The Migration Museum in Lewisham, London was founded by Barabra Roche as a necessary place to house Britain’s crucial migration stories, believing that these histories should be at the heart of Britain’s national identity. It celebrated the 75th anniversary with a day-long festival including music, talks and workshops. As Aditi Anand, Artistic Director at the Migration Museum, says: “Now more than ever, it’s important to recognise and celebrate the lives, achievements, struggles and contributions of the Windrush Generation and their families and to amplify the voices of our friends and neighbours with a connection to this historic moment.”
Outside of this event, the Migration Museum is displaying visual artist EVEWRIGHT’s installation, diving into the perspectives of growing up in Lewisham. In the artist’s statement, EVEWRIGHT says, “This installation is my own unique perspective on growing up in Lewisham as the child of parents from the Windrush generation, reflecting on the places and the forgotten heroes of Lewisham’s past and present that have shaped my life. It’s a homage to my mother, Clarice Reid, and the influences of my father, Lindon Wright. My brothers and sisters and other key local individuals appear in this work as part of a discourse of what it means to be Black and British today.”
Reading Museum has teamed up with the Reading Caribbean Associations Group, an umbrella organisation for African Caribbean Groups in Reading, and ACRE AGE UK Berkshire to present Windrush Lives, showcasing how the Windrush Generation and their descendants have shaped the society and economy of Reading. Today, Reading has a large population of second and third-generation Caribbeans, including one of the highest proportions of Barbadians and people of Barbadian descent living outside of the island. As the Reading Museum notes: “Through the course of the project, we will gather artefacts and share the stories and testaments from across all of Reading’s Caribbean Island communities. This is a living heritage which would otherwise be at acute risk of being lost to posterity. Therefore, this project responds to the vital need for the torch of remembrance to be passed on to the next generations.”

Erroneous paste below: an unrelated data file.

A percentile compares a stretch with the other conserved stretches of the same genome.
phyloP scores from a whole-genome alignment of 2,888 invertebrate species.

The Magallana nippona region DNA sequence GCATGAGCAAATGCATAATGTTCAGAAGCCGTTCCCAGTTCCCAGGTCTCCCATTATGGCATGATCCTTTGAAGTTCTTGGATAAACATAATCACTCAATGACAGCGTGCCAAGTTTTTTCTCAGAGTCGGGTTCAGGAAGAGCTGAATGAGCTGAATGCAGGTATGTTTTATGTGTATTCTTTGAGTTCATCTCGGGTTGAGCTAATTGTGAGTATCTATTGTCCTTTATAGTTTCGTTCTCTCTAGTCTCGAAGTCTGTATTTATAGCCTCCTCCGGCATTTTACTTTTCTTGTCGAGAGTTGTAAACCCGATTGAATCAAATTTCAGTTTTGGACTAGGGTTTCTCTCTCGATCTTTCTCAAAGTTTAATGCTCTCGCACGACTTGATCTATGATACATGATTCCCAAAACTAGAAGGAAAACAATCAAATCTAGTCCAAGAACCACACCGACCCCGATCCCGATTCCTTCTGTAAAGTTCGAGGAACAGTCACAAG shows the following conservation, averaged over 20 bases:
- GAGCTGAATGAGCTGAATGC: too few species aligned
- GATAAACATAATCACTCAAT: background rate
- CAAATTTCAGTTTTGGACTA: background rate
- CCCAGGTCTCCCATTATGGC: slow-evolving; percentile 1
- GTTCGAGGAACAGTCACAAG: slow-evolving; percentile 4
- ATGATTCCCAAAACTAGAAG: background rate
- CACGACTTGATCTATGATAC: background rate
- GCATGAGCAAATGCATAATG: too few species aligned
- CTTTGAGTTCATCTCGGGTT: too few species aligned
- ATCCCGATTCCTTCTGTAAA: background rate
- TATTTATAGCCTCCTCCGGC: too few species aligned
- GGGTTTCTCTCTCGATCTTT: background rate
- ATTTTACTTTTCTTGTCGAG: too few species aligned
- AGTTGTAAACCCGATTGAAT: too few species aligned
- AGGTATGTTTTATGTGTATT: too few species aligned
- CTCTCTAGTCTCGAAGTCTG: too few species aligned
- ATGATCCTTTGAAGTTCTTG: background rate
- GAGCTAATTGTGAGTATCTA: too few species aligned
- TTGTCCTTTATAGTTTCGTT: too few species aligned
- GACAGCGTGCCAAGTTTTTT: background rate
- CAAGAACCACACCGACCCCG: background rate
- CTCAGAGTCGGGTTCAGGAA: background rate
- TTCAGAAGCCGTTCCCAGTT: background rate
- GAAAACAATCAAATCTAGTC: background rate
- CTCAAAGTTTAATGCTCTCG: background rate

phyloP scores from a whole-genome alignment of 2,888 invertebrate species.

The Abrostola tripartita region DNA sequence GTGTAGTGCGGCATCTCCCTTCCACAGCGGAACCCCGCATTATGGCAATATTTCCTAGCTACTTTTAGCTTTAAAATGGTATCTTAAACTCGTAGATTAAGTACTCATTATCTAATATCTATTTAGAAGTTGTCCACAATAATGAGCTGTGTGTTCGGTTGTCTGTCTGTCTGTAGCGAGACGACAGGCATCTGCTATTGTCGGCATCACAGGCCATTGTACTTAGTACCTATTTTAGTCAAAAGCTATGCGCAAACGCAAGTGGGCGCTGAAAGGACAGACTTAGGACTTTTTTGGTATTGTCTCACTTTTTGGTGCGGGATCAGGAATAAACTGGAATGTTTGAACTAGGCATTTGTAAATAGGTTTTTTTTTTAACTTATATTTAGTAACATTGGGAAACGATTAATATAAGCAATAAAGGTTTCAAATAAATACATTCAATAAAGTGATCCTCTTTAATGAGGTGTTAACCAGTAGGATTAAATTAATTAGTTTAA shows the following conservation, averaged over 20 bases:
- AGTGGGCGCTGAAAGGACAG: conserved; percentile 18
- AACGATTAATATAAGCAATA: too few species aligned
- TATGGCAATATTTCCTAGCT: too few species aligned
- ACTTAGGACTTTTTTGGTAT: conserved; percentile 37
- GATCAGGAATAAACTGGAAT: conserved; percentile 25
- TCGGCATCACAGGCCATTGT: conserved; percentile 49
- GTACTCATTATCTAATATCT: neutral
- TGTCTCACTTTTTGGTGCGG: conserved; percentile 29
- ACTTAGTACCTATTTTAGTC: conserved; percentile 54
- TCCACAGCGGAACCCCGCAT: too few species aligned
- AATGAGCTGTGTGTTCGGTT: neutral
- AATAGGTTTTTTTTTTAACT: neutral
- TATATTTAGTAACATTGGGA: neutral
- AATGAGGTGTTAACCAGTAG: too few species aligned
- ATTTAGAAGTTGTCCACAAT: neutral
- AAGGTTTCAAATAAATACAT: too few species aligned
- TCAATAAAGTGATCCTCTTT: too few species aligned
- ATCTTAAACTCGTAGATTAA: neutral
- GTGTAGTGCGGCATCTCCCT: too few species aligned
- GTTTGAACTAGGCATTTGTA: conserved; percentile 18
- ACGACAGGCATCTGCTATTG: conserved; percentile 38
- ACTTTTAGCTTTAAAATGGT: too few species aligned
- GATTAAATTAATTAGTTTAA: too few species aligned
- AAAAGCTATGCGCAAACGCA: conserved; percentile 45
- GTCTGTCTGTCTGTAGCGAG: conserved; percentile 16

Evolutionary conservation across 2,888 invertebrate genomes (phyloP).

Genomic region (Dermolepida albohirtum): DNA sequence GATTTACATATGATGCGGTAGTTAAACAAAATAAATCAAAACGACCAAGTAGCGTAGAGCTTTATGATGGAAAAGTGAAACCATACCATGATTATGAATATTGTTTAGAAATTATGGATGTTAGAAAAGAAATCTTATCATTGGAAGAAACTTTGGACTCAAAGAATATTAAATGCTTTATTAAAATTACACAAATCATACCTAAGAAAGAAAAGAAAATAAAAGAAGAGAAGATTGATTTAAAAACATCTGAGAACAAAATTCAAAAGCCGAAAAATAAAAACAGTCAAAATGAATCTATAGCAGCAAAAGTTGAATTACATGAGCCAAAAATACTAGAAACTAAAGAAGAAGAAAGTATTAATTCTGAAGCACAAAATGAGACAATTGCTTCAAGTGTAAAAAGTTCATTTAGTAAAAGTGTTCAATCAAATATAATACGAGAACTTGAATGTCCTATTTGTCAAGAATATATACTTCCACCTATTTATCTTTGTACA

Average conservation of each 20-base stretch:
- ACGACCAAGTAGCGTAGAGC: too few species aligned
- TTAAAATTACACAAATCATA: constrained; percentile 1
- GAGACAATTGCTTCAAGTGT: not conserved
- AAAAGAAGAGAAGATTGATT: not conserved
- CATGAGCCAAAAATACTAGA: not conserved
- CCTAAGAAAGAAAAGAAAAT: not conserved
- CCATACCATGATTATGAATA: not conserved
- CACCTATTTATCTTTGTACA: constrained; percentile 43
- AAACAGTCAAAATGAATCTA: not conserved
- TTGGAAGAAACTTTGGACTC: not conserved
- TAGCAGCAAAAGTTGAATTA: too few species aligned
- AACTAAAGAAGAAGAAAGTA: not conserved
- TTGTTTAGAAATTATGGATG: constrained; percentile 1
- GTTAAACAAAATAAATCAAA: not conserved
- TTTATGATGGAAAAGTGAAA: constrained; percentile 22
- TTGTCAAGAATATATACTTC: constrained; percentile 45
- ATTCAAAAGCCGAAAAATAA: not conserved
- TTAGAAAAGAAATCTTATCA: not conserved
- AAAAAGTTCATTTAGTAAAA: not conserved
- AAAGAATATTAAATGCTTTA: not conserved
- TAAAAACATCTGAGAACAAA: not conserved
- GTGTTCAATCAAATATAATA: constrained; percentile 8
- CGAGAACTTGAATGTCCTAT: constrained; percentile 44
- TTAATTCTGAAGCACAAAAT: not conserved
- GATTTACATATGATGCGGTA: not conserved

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The Windrush Caribbean British Film Festival returned to the Riverfront Arts Centre in Newport, Wales, exploring “the complex relationship between the big screen and the Windrush migrants from the Commonwealth, through screening films from across the span of the 75 years of Black British Cinema.” Carl Connike, a Newport resident and photographer has curated an exhibition called Unsung Heroes: The Life and Death of the Windrush Generation. Telling the stories of a generation who lives in Wales without “praise or recognition” the exhibition blurb states. Speaking about the exhibition Carl Connike says: “The Unsung Heroes is about telling the story of the Windrush generation – they may be the last chain in the link that stretches back hundreds of years – we need to capture their images and stories before it’s too late.”
The exhibition Windrush Cymru – Our Voices, Our Stories, Our History, was on display earlier in the year and will continue to travel across Wales. “This exhibition features the stories of over 40 of those Windrush Generation Cymru, told in their own words. The exhibition is an opportunity for visitors to learn about their journeys to Wales, and the challenges they faced in building a new life in a country far from their homelands – finding work and the attitudes of people towards them,” the exhibition text reads.
This year, Soho House celebrates the 75th anniversary through a series of events including workshops, talks and lunches. The photographer Vanley Burke’s personal archival collection of images will also be on display. “Soho House is looking forward to celebrating Windrush Day 75, elevating the stories of people who journeyed to Birmingham from the Caribbean, and their descendants,’ said Lynsey Rutter, Learning and Engagement Manager, Historic Properties, prior to the launch event. “Our Windrush programming is part of Birmingham Museums’ vision to tell stories that build social trust and increase belonging for communities across the city.”
The Birmingham Black Oral History Project was created in the 1990s and homes a collection of oral histories from members of the Windrush Generation. “An Oral History gives us a unique window into a period of history that we can’t experience for ourselves and allows us to hear the voices of the past.” These crucial stories are stored in The City Sound Archive, where they will continue to be preserved.
Written by: Tim Hopkins